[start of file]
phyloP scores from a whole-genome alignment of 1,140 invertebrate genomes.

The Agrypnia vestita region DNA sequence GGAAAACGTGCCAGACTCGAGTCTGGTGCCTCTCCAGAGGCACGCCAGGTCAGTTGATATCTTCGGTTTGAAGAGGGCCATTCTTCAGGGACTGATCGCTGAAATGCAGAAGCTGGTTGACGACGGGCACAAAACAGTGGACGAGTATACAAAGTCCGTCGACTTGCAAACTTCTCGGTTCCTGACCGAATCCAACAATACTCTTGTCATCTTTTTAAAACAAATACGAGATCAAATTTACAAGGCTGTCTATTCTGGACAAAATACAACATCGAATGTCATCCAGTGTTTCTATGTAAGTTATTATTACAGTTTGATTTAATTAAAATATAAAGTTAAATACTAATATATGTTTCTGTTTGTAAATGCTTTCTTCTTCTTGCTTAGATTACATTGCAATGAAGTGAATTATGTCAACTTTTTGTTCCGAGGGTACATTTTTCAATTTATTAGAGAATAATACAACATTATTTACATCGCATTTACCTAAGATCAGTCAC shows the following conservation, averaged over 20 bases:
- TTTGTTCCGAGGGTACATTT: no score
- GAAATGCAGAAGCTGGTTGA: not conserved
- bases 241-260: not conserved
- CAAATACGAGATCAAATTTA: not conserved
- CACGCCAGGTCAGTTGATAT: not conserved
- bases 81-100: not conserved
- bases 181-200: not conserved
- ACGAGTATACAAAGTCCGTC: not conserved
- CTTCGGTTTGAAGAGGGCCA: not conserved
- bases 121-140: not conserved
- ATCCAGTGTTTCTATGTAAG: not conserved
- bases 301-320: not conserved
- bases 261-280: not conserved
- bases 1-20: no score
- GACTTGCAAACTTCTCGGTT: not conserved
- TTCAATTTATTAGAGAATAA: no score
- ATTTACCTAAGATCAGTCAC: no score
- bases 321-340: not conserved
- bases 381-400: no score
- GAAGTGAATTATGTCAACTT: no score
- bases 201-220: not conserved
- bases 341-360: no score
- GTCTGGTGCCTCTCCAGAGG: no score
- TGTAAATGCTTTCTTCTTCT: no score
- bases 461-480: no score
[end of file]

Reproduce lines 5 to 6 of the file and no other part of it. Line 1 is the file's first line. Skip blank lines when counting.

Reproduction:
- bases 241-260: not conserved
- CAAATACGAGATCAAATTTA: not conserved